Habitat: native to the rivers of West and Central Africa, in particular the lower Niger River basin, the Ogun River basin and in the upper Chari River
Status: Not Listed
As I’m sure you must have noticed by now, there’s something definitely fishy going on with this fish. That strange appendage at the end of its chin isn’t what appears to be a trunk, but rather it’s a sensitive extension of the mouth that it uses for self-defense, communication, navigation, and to find food. Scientists still thought it resembled one enough to give it the common name Peters’ Elephant Nose Fish (Gnathonemus petersii), though. And no, I do not know who Peters is (but he is one lucky guy to have this awesome fish named after him)!
These odd creatures are found in the muddy, murky, and heavily-vegetated rivers of West and Central Africa in slow moving waters. Once thought to be completely blind, scientists have since determined that they can see well in low light conditions. Their main means of “seeing” the world is through electrical impulses, which the fish weakly emit using specially-adapted muscle tissue located towards the tail. It also has electroreceptors (those spots you see on the image of the fish below) which allow the fish to receive electrical signals. With these, the fish can sense the itty-bitty changes if the field around it is disturbed, and navigate in pitch black, essential skills for a poorly-sighted fish when hunting prey or… being hunted. Even cooler, this adaptation allows the fish to communicate with each other and find partners!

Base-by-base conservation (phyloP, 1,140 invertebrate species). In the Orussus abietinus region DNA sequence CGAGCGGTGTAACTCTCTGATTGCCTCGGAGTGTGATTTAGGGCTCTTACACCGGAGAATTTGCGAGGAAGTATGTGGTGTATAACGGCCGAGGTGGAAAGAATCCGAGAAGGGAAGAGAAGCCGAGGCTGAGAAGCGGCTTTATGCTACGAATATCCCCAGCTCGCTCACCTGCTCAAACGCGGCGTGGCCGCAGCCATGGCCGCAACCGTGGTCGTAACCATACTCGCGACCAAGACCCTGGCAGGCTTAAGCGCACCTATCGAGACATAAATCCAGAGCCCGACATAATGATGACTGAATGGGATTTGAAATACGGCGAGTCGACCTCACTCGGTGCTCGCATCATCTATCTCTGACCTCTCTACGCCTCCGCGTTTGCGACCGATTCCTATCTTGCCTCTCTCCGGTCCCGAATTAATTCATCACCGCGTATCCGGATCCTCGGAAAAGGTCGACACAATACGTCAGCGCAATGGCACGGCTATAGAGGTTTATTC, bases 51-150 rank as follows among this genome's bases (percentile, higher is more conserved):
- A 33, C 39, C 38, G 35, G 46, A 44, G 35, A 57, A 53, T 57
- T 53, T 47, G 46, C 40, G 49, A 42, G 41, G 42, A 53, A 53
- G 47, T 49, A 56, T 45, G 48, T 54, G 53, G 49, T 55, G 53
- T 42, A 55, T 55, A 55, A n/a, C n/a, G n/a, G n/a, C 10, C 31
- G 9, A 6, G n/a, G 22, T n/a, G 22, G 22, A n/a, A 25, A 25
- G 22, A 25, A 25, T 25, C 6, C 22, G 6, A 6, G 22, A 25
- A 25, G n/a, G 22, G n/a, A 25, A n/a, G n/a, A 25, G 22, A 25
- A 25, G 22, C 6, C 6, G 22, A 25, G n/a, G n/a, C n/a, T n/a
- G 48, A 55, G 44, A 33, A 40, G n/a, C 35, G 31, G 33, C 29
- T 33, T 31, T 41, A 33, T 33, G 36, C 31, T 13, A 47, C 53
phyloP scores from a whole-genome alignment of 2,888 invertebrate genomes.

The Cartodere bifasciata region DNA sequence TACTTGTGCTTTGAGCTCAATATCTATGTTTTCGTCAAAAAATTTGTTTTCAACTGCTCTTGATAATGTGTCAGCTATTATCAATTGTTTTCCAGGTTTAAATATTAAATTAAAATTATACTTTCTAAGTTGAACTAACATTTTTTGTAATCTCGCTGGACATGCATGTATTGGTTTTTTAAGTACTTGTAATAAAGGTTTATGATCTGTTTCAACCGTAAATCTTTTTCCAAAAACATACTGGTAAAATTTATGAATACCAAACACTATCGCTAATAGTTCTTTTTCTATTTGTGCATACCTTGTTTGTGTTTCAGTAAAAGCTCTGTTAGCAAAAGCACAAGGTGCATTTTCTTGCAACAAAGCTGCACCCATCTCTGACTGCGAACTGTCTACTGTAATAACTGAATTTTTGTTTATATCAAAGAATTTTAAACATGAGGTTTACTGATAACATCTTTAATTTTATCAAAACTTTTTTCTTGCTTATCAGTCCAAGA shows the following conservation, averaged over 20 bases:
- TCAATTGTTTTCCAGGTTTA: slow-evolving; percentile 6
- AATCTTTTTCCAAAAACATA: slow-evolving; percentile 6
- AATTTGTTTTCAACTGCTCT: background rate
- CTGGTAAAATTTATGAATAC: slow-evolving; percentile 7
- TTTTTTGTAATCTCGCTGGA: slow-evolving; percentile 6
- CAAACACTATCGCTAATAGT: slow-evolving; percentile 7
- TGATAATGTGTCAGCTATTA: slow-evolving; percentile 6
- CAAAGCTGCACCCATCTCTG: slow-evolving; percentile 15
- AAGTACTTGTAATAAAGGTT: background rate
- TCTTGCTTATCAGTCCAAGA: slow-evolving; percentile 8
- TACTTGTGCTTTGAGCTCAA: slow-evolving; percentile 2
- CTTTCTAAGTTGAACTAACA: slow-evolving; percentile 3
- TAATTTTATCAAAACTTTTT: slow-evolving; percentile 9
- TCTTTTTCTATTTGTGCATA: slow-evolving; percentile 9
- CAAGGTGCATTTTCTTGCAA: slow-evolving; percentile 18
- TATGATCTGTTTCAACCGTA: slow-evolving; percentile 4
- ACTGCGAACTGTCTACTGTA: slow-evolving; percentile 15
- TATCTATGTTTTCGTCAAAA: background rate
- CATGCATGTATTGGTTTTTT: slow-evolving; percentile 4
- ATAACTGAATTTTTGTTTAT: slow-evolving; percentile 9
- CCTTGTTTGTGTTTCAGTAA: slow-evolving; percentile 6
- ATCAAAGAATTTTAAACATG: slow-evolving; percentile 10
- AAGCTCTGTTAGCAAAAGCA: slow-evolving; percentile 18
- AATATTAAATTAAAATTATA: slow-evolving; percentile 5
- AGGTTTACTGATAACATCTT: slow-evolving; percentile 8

“Shock me like an electric… elephant nose fish… ” ♪♫♬
Elephant Nose Fish also have relatively large brains, possessing the equivalent of a human brain in terms of its size! There are 3 different types of electroreceptors that carry information to different parts of the fish’s brain, all which enable it to tell between different species of fish, and, get this – even their sex – in total darkness! This is like trying to find a date in one of those jokingly dark bars times x 1000.
The Elephant Nose Fish ‘trunk’ only works when there is a soft substrate for it to poke around in. The organ is covered in electroreceptors, like much of the rest of its body, so if something is moving in the sand it can detect that movement lickety-split.
Of course, it takes some time to grow into your elephant nose…
It’s literally hard for me to continue writing while staring at that photo. Good lord that baby elephant nose fish is adorable! *DEEP BREATHS* Ok, ok, show must go on…
So one last thing, in rare cases there have been recorded instances of albino Elephant Nose Fish. I found a picture of one and wanted to show you guys because um, albinos, and also because it reminded me of a really funky goldfish.